Raptors assistant getting MVP chain over RJ Barrett is unusual, yet still awesome

This coach deserved recognition for Sunday's game

Toronto Raptors v Golden State Warriors
Toronto Raptors v Golden State Warriors / Lachlan Cunningham/GettyImages
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The Toronto Raptors' win against the Golden State Warriors was a case of RJ Barrett simply being too good for the opposing defense. With 37 points on tremendous efficiency and no turnovers, Barrett obliterated Steve Kerr's Warriors in a 133-118 victory that saw Toronto go up by 27 at halftime.

Barrett is justifiably getting roses thrown at his feet for that virtuoso showing, but Darko Rajakovic and the coaching staff did a tremendous job of making sure every player on the roster (save for Scottie Barnes in a rare off night) was able to run through a tissue-thin Golden State defense.

This win had to feel tremendous for Jama Mahlalela, chief architect of Toronto's offense and former Warriors coach. Mahlalela was tasked with figuring out the best way to exploit a beatable Golden State team, and he did just in spectacular fashion.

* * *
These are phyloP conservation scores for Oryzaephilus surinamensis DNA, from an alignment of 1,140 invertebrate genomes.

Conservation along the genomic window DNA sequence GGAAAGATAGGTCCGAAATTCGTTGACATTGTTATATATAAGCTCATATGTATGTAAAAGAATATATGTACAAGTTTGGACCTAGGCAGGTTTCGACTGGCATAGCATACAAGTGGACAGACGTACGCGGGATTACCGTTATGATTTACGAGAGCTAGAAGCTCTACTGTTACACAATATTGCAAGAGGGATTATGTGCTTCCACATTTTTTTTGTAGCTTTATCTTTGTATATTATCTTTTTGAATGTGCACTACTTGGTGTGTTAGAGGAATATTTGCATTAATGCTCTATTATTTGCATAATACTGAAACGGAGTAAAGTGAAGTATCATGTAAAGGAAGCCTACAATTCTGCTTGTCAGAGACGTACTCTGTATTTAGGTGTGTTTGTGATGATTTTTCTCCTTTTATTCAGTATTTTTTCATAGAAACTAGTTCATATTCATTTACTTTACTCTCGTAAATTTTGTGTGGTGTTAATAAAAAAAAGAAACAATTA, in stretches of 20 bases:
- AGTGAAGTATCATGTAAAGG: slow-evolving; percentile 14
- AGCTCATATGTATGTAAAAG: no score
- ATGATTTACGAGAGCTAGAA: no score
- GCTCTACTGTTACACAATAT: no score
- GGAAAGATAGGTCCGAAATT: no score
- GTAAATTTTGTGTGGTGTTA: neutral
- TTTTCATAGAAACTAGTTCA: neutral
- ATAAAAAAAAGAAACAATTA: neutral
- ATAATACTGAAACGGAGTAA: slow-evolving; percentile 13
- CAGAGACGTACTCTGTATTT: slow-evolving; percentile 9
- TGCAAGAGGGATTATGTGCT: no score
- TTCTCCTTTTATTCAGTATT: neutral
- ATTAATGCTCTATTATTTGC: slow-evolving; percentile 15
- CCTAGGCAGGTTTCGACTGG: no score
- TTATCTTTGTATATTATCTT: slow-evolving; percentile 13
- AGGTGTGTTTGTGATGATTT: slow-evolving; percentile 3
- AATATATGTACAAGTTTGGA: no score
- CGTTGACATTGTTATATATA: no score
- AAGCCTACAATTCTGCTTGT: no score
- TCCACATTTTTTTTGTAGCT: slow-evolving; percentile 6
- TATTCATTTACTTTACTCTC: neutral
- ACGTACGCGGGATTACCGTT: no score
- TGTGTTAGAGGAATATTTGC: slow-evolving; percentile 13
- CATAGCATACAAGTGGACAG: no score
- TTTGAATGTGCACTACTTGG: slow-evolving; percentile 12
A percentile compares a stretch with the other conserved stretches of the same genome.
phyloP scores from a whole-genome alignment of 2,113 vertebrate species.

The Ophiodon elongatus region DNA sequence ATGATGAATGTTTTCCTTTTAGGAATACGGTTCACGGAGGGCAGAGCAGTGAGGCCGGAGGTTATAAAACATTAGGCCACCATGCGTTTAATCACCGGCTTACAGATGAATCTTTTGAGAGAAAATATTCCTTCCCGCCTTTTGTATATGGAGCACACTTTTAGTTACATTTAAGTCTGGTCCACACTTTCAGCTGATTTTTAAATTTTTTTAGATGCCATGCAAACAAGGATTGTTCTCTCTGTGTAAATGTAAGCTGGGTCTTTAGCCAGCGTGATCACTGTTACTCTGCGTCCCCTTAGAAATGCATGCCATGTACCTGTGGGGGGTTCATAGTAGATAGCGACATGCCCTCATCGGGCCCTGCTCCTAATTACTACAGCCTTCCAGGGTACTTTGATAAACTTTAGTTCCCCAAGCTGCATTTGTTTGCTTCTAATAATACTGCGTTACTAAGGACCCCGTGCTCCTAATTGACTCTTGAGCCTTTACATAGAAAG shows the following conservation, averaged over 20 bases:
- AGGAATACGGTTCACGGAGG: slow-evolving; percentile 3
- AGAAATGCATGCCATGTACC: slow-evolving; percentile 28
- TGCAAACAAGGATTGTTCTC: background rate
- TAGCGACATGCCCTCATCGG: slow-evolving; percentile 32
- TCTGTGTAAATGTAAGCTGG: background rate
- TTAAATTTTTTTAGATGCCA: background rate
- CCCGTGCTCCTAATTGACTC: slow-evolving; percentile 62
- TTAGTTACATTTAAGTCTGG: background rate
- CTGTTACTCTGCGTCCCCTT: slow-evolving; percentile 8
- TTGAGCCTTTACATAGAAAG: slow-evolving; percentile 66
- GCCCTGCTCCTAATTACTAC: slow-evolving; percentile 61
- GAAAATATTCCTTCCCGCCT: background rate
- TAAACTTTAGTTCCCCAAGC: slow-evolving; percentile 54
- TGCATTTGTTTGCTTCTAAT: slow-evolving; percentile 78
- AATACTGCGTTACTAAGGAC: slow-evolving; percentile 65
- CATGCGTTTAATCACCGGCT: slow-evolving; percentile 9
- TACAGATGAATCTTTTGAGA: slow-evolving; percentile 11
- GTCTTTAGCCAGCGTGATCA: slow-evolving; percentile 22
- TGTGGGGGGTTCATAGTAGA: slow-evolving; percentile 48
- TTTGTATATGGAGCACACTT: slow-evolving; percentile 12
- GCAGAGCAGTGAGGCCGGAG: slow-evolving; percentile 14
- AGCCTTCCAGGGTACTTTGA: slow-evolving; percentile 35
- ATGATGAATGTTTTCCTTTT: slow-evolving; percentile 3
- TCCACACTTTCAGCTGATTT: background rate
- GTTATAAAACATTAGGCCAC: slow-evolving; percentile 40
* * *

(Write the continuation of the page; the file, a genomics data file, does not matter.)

Even with Barrett's scoring barrage, Mahlalela got the Raptors MVP chain after the Golden State game. Not giving it to Barrett after his white-hot display seems unusual, but this game clearly meant a ton to Mahlalela. On a coaching staff that is young and inexperienced, his input is invaluable.

Jama Mahlalela gets Toronto Raptors MVP chain over RJ Barrett

Mahlalela spent time with the Raptors as both an assistant with the NBA squad and head coach of Raptors 905 back in their glory days. Mahlalela spent two seasons with the Warriors as one of their top assistants, winning a championship in one of them, before returning to the Raptors.

Barrett was the star of the show and deserves every ounce of praise coming his way, but Mahlalela's preparation made sure everyone could get in on the action. Immanuel Quickley finished with 10 assists, Chris Boucher was a perfect 7-7 from the field while scoring 17 points in just 16 minutes, and Jakob Poeltl piled up another double-double.

Toronto is averaging a preposterous 125.7 points per game since acquiring Barrett and Quickley, as Rajakovic's up-tempo offense is finally starting to take shape. What Toronto lost in on-ball defensive excellence with OG Anunoby, they have made up for with Barrett and Quickley's scoring.

These two new additions, coupled with a staff in Rajakovic and Mahlalela that now have the ability to implement their preferred offensive style, have worked wondrously so far. With a few more nights like this, Mahlalela's skill in designing effective offenses might become more well-known across the league.

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